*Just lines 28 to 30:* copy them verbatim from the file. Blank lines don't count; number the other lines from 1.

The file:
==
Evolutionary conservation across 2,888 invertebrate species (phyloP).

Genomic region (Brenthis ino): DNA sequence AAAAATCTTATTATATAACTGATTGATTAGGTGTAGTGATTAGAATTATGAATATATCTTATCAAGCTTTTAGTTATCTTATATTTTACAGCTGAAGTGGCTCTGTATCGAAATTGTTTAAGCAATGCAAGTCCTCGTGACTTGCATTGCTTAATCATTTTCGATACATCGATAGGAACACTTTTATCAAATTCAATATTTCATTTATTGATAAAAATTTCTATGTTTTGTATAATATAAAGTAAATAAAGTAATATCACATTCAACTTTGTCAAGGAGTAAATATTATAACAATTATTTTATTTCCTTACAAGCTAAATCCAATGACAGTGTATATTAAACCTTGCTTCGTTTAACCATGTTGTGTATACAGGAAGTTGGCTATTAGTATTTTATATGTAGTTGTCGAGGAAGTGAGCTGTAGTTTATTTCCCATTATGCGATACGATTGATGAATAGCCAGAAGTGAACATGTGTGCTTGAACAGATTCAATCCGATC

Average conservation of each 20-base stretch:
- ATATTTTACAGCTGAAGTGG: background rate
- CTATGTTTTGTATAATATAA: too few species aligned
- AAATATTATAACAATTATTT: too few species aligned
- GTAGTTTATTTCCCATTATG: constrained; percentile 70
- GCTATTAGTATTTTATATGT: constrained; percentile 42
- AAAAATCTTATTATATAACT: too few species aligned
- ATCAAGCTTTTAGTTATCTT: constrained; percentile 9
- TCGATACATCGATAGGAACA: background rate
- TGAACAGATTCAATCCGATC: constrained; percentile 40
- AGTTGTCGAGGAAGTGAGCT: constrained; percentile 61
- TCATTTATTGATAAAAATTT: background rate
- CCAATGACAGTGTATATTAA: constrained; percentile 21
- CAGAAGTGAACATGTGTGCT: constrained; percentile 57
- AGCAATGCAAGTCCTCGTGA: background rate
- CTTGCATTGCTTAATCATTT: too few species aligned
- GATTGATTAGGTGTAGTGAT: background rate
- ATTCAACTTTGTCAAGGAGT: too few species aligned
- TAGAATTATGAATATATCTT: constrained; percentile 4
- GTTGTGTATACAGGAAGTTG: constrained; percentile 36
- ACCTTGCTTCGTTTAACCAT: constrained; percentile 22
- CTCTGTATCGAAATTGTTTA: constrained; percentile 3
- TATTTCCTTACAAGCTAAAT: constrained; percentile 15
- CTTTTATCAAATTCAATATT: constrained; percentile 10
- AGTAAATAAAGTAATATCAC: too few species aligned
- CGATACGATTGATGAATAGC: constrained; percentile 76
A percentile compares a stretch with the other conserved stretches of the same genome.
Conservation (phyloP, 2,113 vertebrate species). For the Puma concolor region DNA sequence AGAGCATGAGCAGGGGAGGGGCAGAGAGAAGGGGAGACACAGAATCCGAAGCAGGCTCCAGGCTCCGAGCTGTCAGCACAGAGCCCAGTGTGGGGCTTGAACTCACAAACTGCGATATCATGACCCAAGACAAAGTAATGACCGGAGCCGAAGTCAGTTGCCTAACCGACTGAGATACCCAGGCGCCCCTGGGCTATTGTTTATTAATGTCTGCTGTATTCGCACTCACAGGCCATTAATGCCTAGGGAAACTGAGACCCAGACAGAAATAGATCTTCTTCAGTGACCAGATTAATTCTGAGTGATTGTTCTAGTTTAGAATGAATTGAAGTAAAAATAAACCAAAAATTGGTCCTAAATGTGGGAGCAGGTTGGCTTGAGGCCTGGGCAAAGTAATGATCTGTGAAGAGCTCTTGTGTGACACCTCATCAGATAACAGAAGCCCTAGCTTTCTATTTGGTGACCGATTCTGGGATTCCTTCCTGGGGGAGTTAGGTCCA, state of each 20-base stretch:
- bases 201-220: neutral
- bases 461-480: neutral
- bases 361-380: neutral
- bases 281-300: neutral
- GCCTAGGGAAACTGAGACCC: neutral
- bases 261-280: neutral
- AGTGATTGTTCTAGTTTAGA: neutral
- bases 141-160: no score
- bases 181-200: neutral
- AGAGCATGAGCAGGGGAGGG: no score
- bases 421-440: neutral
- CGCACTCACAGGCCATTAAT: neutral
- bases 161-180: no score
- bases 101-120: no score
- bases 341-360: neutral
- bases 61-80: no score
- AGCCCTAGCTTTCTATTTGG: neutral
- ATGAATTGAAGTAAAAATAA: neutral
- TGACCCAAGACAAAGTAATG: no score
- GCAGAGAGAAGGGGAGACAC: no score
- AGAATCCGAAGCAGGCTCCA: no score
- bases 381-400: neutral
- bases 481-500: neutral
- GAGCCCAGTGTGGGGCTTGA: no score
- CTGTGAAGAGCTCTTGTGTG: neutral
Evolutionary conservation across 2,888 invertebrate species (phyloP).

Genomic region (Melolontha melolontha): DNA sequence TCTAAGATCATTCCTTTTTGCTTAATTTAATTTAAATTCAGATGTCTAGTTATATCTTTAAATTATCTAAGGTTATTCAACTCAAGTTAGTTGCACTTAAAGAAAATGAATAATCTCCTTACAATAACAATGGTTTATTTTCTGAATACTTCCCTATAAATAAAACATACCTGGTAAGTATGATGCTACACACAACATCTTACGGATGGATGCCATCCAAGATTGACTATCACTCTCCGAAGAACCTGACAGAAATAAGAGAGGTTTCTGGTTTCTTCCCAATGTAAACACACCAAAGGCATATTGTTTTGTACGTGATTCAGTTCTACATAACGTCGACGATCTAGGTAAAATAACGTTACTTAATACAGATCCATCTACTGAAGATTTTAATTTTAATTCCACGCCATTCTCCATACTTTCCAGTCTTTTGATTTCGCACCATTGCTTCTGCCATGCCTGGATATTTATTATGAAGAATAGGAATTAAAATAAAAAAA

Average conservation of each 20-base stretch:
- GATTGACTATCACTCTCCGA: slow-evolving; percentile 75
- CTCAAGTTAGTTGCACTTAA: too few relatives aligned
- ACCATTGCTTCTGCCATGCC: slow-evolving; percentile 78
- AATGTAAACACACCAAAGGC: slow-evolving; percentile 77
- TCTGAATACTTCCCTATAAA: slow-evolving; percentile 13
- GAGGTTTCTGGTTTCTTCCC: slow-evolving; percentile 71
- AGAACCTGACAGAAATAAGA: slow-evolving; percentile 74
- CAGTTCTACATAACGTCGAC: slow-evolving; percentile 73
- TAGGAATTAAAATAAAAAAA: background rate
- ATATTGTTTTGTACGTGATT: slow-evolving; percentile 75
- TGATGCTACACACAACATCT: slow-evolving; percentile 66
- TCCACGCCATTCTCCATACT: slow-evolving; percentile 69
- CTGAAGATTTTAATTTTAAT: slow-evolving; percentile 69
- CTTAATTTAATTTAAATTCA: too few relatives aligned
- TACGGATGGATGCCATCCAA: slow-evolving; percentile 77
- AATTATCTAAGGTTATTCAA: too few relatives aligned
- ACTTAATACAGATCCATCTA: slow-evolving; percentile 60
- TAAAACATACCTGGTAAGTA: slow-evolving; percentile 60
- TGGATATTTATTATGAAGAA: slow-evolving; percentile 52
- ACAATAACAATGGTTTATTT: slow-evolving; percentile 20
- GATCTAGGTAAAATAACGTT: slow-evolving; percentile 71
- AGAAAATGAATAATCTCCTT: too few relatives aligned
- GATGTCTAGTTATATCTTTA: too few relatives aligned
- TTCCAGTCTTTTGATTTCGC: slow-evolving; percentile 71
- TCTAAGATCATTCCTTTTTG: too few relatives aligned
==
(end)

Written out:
- CGATACGATTGATGAATAGC: constrained; percentile 76
A percentile compares a stretch with the other conserved stretches of the same genome.
Conservation (phyloP, 2,113 vertebrate species). For the Puma concolor region DNA sequence AGAGCATGAGCAGGGGAGGGGCAGAGAGAAGGGGAGACACAGAATCCGAAGCAGGCTCCAGGCTCCGAGCTGTCAGCACAGAGCCCAGTGTGGGGCTTGAACTCACAAACTGCGATATCATGACCCAAGACAAAGTAATGACCGGAGCCGAAGTCAGTTGCCTAACCGACTGAGATACCCAGGCGCCCCTGGGCTATTGTTTATTAATGTCTGCTGTATTCGCACTCACAGGCCATTAATGCCTAGGGAAACTGAGACCCAGACAGAAATAGATCTTCTTCAGTGACCAGATTAATTCTGAGTGATTGTTCTAGTTTAGAATGAATTGAAGTAAAAATAAACCAAAAATTGGTCCTAAATGTGGGAGCAGGTTGGCTTGAGGCCTGGGCAAAGTAATGATCTGTGAAGAGCTCTTGTGTGACACCTCATCAGATAACAGAAGCCCTAGCTTTCTATTTGGTGACCGATTCTGGGATTCCTTCCTGGGGGAGTTAGGTCCA, state of each 20-base stretch: